West Pier

It has been absolutely clear for many years that the West Pier could only be restored if significant public monies were granted (£15m-20m). When the Heritage Lottery Fund abandoned the West Pier in 2004, and English Heritage followed suit later that year, the last prospect for such funding disappeared. All of the public bodies consigned the West Pier to death; even the National Piers Society has called for its remains to be removed, and the site returned to the sea. -- Dr Geoff Lockwood, Chief Executive, The West Pier Trust

What we have right now is a stunning, organic structure that is both sympathetic to the modern eye and representative of our city’s faded grandeur. ... The West Pier is one of the few parts of the real Brighton that has yet to be modernised, sanitised and commercialised. It is utterly natural that, like us, our buildings should live and breathe and change and die. We should be proud of the West Pier, not ashamed of it, and that means conserving it as it is and not restoring it to some pseudo-accurate theme park mall... -- The West Pier Dilapidation Trust

West Pier and sea front The West Pier (1866) in Brighton is one of only two Grade I listed piers in the UK, the other is at Clevedon.

The West Pier was the second pier to be constructed in Brighton, the first, The Royal Suspension Chain Pier of 1823, was destroyed in a storm.

Now a sad old lady of the sea after years of being allowed to fall into disrepair and pounding by the elements. To restore it to its former glory would cost in excess of £30 million. When first opened in 1866 it had cost £28,000 to build.

Designed by Eugenius Birch, the pier was originally built as a simple promenade but later acquired a bandstand, then a theatre, and later still a sumptuous 1,400-seat concert hall.

Ironically, when built, local residents complained that the pier spoiled their views of the sea!

In its 1920s heyday the pier had its own resident orchestra (Elgar had conducted it). The theatre presented plays, pantomimes and ballets all year round. In its heyday, it attracted 2 million visitors a year.

The addition of new landing stages in 1894 made it possible for steamboats to use the pier as a terminus for travel to France, the Isle of Wight, Bournemouth, Weymouth and Dover.

The heyday of the West Pier was in Edwardian times.

In the Edwardian era novelties and shows took place on the end of the pier - a manacled strongman used to dive into the sea on a bicycle, his clothes aflame - these were stopped when a crowd of hundreds of onlookers saw him drown one day.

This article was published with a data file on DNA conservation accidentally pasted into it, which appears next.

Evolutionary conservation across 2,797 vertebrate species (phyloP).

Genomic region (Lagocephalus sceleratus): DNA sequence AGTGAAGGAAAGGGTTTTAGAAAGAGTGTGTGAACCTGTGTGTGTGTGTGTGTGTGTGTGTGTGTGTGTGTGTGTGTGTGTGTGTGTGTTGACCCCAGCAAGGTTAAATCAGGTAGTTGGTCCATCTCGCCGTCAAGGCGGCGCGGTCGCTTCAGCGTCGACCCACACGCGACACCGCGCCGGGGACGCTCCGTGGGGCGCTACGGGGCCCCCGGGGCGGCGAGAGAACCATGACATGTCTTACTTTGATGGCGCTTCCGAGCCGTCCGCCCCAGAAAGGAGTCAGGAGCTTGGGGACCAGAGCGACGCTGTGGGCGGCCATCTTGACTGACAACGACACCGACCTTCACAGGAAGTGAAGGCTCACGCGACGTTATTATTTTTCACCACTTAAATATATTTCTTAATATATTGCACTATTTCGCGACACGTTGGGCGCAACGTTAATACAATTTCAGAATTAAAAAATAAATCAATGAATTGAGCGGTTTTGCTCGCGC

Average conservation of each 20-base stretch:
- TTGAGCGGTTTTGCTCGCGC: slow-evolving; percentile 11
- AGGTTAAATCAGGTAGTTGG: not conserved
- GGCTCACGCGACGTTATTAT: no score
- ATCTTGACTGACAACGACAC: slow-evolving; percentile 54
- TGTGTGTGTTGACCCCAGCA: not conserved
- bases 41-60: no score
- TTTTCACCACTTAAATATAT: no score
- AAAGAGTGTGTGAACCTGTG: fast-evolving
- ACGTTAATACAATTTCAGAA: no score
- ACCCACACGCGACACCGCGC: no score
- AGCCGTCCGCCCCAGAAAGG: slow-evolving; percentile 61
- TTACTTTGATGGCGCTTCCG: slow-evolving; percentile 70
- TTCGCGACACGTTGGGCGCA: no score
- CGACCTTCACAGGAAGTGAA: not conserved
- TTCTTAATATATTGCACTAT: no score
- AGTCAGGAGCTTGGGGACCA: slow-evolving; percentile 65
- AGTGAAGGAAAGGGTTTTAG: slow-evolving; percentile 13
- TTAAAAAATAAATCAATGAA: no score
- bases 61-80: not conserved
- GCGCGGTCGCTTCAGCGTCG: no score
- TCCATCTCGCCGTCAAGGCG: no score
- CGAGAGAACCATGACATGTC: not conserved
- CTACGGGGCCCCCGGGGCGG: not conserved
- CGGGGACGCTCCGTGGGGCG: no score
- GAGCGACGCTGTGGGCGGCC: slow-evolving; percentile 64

The West Pier was destroyed in an arson attack. Plans to attempt to restore the pier have been abandoned. [see End of West Pier in sight]

Now lying derelict, plans to restore the West Pier had to be abandoned when all public funding was withdrawn.

The West Pier is embroiled in scandal, and that was even before it was destroyed in an arson attack. Plans to renovate the pier should not be confused with restore to it original Victorian splendour. Supporters of the pier have been badly let down by the West Pier Trust.

The development included a commercial development on the shoreline and possible commercial development off the end of the pier.

The West Pier Dilapidation Trust:

Brighton’s West Pier has been giving joy to residents and visitors for over 130 years, from its heyday as an Edwardian pleasure palace to its current status as nesting place for starlings and dilapidated art object. But the storm clouds are gathering. The West Pier has been hijacked by the pernicious construction-heritage industry and is in danger of being turned into a plastinated corpse that serves no one but the bankers.

These interfering busybodies can’t bear the fact that the West Pier, second only to the Pavilion as a Brighton landmark, is currently generating zero income for the city. What profit is to be made from the sight of half a million starlings wheeling gracefully above its stark outline? Where’s the revenue stream from a winter sunset blazing through the ancient cast iron? And the projected yield from poking around its occasional flotsam at low tide is a big, fat zero.

As a city, we should think very carefully before sacrificing this beautiful and unique structure in the name of profit. If you believe all the talk of ‘sympathetic restoration’ and ‘appropriate use’, just look at the Aquarium terraces, where an important Victorian building has been topped by a burger-infested steel and glass turd. Do we really need another temple to tourism and consumerism?